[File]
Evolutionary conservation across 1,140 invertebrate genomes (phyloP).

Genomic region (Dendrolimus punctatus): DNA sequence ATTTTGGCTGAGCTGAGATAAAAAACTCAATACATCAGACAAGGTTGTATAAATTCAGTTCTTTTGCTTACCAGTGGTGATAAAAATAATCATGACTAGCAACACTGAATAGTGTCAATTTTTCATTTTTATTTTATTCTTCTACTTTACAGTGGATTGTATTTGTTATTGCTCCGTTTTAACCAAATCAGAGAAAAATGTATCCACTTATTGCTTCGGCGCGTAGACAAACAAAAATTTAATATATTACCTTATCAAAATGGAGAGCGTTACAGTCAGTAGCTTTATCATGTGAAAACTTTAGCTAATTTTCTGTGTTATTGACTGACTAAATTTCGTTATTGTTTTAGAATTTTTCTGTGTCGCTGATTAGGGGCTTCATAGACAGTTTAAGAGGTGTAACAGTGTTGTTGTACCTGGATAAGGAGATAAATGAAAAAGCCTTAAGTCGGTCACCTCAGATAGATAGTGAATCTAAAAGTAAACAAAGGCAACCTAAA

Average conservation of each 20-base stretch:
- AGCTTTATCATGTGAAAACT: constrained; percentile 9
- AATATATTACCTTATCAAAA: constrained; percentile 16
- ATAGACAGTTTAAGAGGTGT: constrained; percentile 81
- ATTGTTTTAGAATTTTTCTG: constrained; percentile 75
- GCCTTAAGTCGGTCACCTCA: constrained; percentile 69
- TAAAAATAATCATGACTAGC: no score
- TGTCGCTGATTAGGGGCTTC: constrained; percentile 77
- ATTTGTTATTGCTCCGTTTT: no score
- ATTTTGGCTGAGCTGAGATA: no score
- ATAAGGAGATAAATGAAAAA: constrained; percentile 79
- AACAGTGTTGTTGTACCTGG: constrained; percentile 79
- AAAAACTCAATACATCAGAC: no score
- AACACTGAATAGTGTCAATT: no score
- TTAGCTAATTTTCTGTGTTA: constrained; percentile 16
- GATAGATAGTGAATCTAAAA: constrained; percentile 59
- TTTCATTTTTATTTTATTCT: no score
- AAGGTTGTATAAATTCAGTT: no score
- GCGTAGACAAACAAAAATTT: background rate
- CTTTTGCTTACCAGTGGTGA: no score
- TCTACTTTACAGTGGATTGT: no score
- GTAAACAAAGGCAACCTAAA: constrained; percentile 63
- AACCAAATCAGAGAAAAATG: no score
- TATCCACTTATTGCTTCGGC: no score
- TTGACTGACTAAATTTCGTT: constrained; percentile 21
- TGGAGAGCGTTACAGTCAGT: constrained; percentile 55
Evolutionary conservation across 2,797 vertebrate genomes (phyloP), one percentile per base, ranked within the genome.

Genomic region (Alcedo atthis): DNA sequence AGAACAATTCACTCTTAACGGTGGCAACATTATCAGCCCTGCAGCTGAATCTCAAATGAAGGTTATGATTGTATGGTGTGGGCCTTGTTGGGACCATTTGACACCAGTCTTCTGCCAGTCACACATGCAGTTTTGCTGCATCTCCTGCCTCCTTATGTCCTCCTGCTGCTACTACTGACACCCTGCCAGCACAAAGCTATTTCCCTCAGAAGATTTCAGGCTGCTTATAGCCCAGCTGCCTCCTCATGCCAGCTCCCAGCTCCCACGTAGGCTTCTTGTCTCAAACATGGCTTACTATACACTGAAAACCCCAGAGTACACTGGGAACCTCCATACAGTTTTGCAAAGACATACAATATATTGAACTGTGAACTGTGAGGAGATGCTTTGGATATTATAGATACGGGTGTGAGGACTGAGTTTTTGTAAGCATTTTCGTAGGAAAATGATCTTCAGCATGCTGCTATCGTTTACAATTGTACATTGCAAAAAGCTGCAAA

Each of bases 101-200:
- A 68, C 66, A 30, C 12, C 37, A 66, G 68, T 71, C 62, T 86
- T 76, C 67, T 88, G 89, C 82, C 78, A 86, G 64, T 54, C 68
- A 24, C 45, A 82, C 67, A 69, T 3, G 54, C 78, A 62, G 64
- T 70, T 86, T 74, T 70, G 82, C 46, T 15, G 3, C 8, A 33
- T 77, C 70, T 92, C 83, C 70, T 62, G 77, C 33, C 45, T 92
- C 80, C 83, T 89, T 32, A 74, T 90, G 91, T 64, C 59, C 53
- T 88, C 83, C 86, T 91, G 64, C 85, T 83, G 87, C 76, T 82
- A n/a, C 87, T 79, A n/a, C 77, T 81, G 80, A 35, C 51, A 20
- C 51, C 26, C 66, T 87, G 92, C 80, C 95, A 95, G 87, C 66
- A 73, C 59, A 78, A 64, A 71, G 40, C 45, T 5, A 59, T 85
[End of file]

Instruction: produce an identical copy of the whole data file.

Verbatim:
Evolutionary conservation across 1,140 invertebrate genomes (phyloP).

Genomic region (Dendrolimus punctatus): DNA sequence ATTTTGGCTGAGCTGAGATAAAAAACTCAATACATCAGACAAGGTTGTATAAATTCAGTTCTTTTGCTTACCAGTGGTGATAAAAATAATCATGACTAGCAACACTGAATAGTGTCAATTTTTCATTTTTATTTTATTCTTCTACTTTACAGTGGATTGTATTTGTTATTGCTCCGTTTTAACCAAATCAGAGAAAAATGTATCCACTTATTGCTTCGGCGCGTAGACAAACAAAAATTTAATATATTACCTTATCAAAATGGAGAGCGTTACAGTCAGTAGCTTTATCATGTGAAAACTTTAGCTAATTTTCTGTGTTATTGACTGACTAAATTTCGTTATTGTTTTAGAATTTTTCTGTGTCGCTGATTAGGGGCTTCATAGACAGTTTAAGAGGTGTAACAGTGTTGTTGTACCTGGATAAGGAGATAAATGAAAAAGCCTTAAGTCGGTCACCTCAGATAGATAGTGAATCTAAAAGTAAACAAAGGCAACCTAAA

Average conservation of each 20-base stretch:
- AGCTTTATCATGTGAAAACT: constrained; percentile 9
- AATATATTACCTTATCAAAA: constrained; percentile 16
- ATAGACAGTTTAAGAGGTGT: constrained; percentile 81
- ATTGTTTTAGAATTTTTCTG: constrained; percentile 75
- GCCTTAAGTCGGTCACCTCA: constrained; percentile 69
- TAAAAATAATCATGACTAGC: no score
- TGTCGCTGATTAGGGGCTTC: constrained; percentile 77
- ATTTGTTATTGCTCCGTTTT: no score
- ATTTTGGCTGAGCTGAGATA: no score
- ATAAGGAGATAAATGAAAAA: constrained; percentile 79
- AACAGTGTTGTTGTACCTGG: constrained; percentile 79
- AAAAACTCAATACATCAGAC: no score
- AACACTGAATAGTGTCAATT: no score
- TTAGCTAATTTTCTGTGTTA: constrained; percentile 16
- GATAGATAGTGAATCTAAAA: constrained; percentile 59
- TTTCATTTTTATTTTATTCT: no score
- AAGGTTGTATAAATTCAGTT: no score
- GCGTAGACAAACAAAAATTT: background rate
- CTTTTGCTTACCAGTGGTGA: no score
- TCTACTTTACAGTGGATTGT: no score
- GTAAACAAAGGCAACCTAAA: constrained; percentile 63
- AACCAAATCAGAGAAAAATG: no score
- TATCCACTTATTGCTTCGGC: no score
- TTGACTGACTAAATTTCGTT: constrained; percentile 21
- TGGAGAGCGTTACAGTCAGT: constrained; percentile 55
Evolutionary conservation across 2,797 vertebrate genomes (phyloP), one percentile per base, ranked within the genome.

Genomic region (Alcedo atthis): DNA sequence AGAACAATTCACTCTTAACGGTGGCAACATTATCAGCCCTGCAGCTGAATCTCAAATGAAGGTTATGATTGTATGGTGTGGGCCTTGTTGGGACCATTTGACACCAGTCTTCTGCCAGTCACACATGCAGTTTTGCTGCATCTCCTGCCTCCTTATGTCCTCCTGCTGCTACTACTGACACCCTGCCAGCACAAAGCTATTTCCCTCAGAAGATTTCAGGCTGCTTATAGCCCAGCTGCCTCCTCATGCCAGCTCCCAGCTCCCACGTAGGCTTCTTGTCTCAAACATGGCTTACTATACACTGAAAACCCCAGAGTACACTGGGAACCTCCATACAGTTTTGCAAAGACATACAATATATTGAACTGTGAACTGTGAGGAGATGCTTTGGATATTATAGATACGGGTGTGAGGACTGAGTTTTTGTAAGCATTTTCGTAGGAAAATGATCTTCAGCATGCTGCTATCGTTTACAATTGTACATTGCAAAAAGCTGCAAA

Each of bases 101-200:
- A 68, C 66, A 30, C 12, C 37, A 66, G 68, T 71, C 62, T 86
- T 76, C 67, T 88, G 89, C 82, C 78, A 86, G 64, T 54, C 68
- A 24, C 45, A 82, C 67, A 69, T 3, G 54, C 78, A 62, G 64
- T 70, T 86, T 74, T 70, G 82, C 46, T 15, G 3, C 8, A 33
- T 77, C 70, T 92, C 83, C 70, T 62, G 77, C 33, C 45, T 92
- C 80, C 83, T 89, T 32, A 74, T 90, G 91, T 64, C 59, C 53
- T 88, C 83, C 86, T 91, G 64, C 85, T 83, G 87, C 76, T 82
- A n/a, C 87, T 79, A n/a, C 77, T 81, G 80, A 35, C 51, A 20
- C 51, C 26, C 66, T 87, G 92, C 80, C 95, A 95, G 87, C 66
- A 73, C 59, A 78, A 64, A 71, G 40, C 45, T 5, A 59, T 85